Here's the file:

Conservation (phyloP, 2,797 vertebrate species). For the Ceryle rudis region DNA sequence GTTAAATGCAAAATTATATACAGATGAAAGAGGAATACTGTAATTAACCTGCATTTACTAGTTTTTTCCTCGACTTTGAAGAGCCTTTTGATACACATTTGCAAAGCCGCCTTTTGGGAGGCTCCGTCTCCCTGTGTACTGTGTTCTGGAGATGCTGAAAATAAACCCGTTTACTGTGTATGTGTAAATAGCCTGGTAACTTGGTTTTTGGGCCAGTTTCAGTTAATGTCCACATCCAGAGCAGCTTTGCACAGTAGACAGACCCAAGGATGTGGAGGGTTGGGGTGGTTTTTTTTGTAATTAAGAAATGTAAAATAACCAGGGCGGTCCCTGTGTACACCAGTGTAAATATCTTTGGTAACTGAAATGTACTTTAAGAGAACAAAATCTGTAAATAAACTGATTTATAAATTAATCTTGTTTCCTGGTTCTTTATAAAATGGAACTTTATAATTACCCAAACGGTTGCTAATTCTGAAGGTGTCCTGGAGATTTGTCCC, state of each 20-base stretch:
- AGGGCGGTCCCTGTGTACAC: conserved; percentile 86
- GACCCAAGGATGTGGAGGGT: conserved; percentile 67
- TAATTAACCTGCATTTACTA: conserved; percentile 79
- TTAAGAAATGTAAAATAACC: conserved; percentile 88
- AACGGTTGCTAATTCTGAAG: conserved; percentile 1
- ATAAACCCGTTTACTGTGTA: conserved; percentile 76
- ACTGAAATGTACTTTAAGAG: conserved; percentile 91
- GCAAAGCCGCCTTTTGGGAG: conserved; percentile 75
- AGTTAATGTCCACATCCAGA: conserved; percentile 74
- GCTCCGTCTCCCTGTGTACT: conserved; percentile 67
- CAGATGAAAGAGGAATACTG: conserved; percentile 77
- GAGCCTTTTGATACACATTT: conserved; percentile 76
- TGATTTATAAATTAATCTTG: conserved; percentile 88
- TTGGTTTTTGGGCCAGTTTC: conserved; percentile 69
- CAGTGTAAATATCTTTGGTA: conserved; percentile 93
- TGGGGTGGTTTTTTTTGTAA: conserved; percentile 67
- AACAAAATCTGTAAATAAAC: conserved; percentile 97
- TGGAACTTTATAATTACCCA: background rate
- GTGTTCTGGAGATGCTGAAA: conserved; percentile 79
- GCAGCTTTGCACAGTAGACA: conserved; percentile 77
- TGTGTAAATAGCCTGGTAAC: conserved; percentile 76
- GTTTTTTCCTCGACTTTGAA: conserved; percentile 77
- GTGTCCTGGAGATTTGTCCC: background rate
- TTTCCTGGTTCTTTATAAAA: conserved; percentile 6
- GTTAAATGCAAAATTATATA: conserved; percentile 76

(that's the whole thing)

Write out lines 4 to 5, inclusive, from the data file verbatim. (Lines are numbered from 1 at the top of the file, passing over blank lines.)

- TAATTAACCTGCATTTACTA: conserved; percentile 79
- TTAAGAAATGTAAAATAACC: conserved; percentile 88